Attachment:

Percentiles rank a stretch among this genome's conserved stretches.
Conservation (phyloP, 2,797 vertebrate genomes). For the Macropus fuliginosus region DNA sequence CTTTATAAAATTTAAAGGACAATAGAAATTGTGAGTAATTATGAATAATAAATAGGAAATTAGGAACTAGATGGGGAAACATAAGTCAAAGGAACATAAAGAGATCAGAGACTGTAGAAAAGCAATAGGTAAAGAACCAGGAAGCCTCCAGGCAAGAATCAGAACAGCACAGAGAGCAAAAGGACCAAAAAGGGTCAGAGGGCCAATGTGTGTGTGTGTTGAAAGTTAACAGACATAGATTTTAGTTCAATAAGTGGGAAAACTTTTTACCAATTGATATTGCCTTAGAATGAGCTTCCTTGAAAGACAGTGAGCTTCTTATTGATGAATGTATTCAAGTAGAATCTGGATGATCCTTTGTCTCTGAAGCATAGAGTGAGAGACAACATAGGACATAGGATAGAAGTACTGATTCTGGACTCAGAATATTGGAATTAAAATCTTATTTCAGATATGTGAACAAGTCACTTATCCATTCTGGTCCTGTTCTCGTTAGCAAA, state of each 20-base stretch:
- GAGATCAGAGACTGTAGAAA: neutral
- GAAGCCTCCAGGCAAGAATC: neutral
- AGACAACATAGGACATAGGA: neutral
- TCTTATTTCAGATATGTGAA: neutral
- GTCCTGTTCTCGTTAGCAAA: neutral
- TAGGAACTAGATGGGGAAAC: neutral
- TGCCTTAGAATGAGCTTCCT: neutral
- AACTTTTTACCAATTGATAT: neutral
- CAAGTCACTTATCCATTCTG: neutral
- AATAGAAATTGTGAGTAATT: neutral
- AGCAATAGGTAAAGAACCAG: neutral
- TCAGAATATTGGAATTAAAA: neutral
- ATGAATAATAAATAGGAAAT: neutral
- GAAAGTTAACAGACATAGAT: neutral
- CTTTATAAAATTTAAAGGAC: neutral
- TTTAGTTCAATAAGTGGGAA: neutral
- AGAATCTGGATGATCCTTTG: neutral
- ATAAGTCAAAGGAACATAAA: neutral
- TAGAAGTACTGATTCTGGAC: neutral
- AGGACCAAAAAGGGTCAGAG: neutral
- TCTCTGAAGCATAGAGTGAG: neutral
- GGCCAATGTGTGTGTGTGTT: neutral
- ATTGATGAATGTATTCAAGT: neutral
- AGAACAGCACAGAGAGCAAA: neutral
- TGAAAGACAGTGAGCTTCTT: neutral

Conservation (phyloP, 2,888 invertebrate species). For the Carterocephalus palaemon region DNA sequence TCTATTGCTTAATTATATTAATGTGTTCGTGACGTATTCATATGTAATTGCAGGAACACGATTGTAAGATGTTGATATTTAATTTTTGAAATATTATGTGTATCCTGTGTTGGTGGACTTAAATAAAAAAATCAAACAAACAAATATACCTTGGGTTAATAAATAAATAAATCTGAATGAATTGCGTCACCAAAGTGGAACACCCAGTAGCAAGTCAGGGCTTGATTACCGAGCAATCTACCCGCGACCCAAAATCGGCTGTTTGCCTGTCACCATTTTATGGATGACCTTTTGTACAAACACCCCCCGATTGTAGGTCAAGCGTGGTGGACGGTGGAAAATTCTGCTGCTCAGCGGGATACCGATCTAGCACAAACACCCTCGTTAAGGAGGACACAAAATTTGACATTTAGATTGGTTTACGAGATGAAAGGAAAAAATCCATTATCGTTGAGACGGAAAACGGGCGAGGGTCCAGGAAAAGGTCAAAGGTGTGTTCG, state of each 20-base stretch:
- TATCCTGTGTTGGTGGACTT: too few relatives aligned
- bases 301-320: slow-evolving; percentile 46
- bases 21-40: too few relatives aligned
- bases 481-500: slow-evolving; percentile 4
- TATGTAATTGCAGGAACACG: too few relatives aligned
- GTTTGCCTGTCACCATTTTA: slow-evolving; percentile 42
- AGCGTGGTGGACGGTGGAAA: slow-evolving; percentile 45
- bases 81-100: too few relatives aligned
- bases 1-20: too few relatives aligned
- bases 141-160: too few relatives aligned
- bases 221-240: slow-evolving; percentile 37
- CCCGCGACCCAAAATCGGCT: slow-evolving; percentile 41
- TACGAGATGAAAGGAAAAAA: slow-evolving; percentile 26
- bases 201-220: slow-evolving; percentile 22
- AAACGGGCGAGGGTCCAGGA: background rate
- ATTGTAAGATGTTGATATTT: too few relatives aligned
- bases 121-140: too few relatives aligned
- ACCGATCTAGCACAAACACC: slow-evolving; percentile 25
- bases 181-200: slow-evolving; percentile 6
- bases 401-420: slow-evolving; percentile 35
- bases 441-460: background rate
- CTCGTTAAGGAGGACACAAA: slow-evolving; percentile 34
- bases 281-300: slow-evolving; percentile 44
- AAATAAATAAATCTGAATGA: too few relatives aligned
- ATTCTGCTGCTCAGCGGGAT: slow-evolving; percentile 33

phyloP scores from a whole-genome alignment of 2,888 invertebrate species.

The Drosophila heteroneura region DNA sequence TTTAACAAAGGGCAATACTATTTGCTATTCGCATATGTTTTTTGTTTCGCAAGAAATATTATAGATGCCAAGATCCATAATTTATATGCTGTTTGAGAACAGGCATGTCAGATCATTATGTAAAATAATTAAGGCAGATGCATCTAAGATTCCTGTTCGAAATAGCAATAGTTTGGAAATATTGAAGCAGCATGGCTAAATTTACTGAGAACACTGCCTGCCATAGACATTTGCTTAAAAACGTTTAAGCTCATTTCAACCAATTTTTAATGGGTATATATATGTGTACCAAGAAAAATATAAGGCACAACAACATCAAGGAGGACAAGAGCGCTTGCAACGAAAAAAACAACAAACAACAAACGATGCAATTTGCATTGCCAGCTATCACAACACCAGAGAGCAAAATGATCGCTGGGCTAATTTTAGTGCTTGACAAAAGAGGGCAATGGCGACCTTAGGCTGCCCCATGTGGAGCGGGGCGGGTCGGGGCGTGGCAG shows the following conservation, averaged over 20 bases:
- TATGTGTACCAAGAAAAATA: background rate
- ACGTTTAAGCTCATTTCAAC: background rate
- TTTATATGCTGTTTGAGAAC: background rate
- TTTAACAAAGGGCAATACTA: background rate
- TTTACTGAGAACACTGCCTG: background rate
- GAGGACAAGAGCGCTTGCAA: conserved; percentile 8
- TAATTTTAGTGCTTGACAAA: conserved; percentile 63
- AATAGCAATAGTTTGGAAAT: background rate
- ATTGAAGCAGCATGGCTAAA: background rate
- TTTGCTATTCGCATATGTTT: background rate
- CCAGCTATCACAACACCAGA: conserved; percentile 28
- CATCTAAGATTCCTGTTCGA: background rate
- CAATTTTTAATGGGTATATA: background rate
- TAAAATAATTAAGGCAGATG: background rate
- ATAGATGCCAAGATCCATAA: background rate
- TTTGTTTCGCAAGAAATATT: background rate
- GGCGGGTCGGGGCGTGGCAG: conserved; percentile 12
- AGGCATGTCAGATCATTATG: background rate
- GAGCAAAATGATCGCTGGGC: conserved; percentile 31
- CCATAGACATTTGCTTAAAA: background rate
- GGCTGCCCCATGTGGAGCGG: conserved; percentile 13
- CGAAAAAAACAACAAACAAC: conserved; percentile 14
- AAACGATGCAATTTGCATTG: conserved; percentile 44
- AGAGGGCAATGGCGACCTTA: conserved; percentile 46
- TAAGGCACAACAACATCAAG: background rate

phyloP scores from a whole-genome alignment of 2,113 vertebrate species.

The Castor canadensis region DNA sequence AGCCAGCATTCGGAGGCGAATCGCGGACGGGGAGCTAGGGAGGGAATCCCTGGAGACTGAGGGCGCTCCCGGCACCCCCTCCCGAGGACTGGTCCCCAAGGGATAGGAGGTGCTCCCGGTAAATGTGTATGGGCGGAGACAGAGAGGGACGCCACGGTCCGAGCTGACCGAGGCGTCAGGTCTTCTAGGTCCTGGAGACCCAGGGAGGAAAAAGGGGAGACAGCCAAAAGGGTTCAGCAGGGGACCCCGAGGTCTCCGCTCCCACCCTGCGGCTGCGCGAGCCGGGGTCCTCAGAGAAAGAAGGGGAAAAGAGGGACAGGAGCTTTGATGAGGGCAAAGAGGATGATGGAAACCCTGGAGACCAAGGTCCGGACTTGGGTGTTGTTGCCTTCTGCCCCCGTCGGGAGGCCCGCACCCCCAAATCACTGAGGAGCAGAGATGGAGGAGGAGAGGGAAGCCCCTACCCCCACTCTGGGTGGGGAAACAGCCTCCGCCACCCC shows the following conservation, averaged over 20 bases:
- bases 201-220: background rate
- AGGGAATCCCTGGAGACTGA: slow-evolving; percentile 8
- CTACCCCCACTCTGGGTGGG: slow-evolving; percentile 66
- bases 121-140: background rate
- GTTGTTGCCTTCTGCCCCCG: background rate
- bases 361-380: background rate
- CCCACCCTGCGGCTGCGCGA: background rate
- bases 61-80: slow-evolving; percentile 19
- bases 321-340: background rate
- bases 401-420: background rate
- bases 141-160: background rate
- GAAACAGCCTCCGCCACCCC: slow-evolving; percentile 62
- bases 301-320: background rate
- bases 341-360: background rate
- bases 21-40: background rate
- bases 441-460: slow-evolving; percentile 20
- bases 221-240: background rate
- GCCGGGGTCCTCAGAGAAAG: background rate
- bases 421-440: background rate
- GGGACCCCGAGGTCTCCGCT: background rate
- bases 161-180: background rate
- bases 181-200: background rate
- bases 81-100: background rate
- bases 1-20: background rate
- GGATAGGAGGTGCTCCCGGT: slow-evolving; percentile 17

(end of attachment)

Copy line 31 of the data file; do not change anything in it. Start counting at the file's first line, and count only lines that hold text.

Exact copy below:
- bases 21-40: too few relatives aligned